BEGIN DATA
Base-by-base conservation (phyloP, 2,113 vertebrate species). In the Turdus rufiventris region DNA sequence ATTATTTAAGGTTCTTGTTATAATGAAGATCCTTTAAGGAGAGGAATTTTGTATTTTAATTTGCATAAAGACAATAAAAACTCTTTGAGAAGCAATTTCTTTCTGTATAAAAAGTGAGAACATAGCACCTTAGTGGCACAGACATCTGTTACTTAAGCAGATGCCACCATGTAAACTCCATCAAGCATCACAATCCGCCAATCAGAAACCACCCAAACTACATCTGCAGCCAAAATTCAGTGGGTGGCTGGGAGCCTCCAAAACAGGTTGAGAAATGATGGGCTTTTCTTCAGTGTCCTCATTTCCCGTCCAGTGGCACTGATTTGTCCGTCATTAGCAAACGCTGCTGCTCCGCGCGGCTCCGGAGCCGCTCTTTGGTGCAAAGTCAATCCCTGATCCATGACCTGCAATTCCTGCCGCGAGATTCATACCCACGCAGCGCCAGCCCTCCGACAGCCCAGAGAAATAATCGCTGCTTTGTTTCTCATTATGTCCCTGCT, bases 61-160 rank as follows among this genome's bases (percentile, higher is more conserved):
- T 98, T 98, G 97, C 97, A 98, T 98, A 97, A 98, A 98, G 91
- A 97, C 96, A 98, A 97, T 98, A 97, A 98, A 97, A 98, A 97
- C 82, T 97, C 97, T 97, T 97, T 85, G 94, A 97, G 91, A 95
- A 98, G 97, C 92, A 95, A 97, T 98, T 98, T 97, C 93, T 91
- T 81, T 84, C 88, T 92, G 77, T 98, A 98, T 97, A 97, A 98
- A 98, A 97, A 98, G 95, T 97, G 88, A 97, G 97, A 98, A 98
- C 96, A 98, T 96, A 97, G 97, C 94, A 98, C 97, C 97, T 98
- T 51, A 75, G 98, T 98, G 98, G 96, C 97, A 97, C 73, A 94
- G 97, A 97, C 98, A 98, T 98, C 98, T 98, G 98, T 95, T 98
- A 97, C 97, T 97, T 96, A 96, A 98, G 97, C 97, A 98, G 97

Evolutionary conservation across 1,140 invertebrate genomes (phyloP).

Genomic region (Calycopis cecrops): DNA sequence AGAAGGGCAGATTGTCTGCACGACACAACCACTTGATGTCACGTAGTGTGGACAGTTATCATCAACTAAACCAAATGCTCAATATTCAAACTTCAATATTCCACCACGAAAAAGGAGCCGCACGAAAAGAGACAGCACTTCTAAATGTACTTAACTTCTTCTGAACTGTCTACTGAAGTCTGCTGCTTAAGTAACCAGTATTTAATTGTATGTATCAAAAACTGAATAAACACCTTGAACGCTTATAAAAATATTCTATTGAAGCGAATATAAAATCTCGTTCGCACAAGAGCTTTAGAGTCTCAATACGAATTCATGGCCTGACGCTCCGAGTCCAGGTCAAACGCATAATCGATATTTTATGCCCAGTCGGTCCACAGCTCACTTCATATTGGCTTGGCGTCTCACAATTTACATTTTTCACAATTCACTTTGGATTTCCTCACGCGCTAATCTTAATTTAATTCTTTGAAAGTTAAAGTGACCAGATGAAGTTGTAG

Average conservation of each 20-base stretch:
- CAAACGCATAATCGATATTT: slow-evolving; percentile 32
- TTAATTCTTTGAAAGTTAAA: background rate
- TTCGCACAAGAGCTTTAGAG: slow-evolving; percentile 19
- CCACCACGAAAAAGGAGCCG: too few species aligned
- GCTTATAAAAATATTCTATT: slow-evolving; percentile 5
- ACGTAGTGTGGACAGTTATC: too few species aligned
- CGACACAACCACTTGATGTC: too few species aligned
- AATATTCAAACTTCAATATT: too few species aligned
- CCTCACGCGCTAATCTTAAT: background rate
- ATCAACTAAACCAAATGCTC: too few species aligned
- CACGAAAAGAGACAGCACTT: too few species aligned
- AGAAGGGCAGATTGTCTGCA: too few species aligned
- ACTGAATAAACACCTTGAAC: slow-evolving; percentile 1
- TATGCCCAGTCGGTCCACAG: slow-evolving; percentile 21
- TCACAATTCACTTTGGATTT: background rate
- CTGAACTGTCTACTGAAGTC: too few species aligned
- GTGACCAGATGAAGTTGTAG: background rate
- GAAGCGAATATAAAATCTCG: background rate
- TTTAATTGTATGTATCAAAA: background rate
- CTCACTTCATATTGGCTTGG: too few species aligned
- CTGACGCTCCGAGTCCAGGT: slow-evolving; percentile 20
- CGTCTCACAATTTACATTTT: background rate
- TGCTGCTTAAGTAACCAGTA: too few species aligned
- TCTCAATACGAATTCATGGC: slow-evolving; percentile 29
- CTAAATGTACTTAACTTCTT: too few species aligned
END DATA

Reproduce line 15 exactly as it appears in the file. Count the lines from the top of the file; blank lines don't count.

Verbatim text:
- CAAACGCATAATCGATATTT: slow-evolving; percentile 32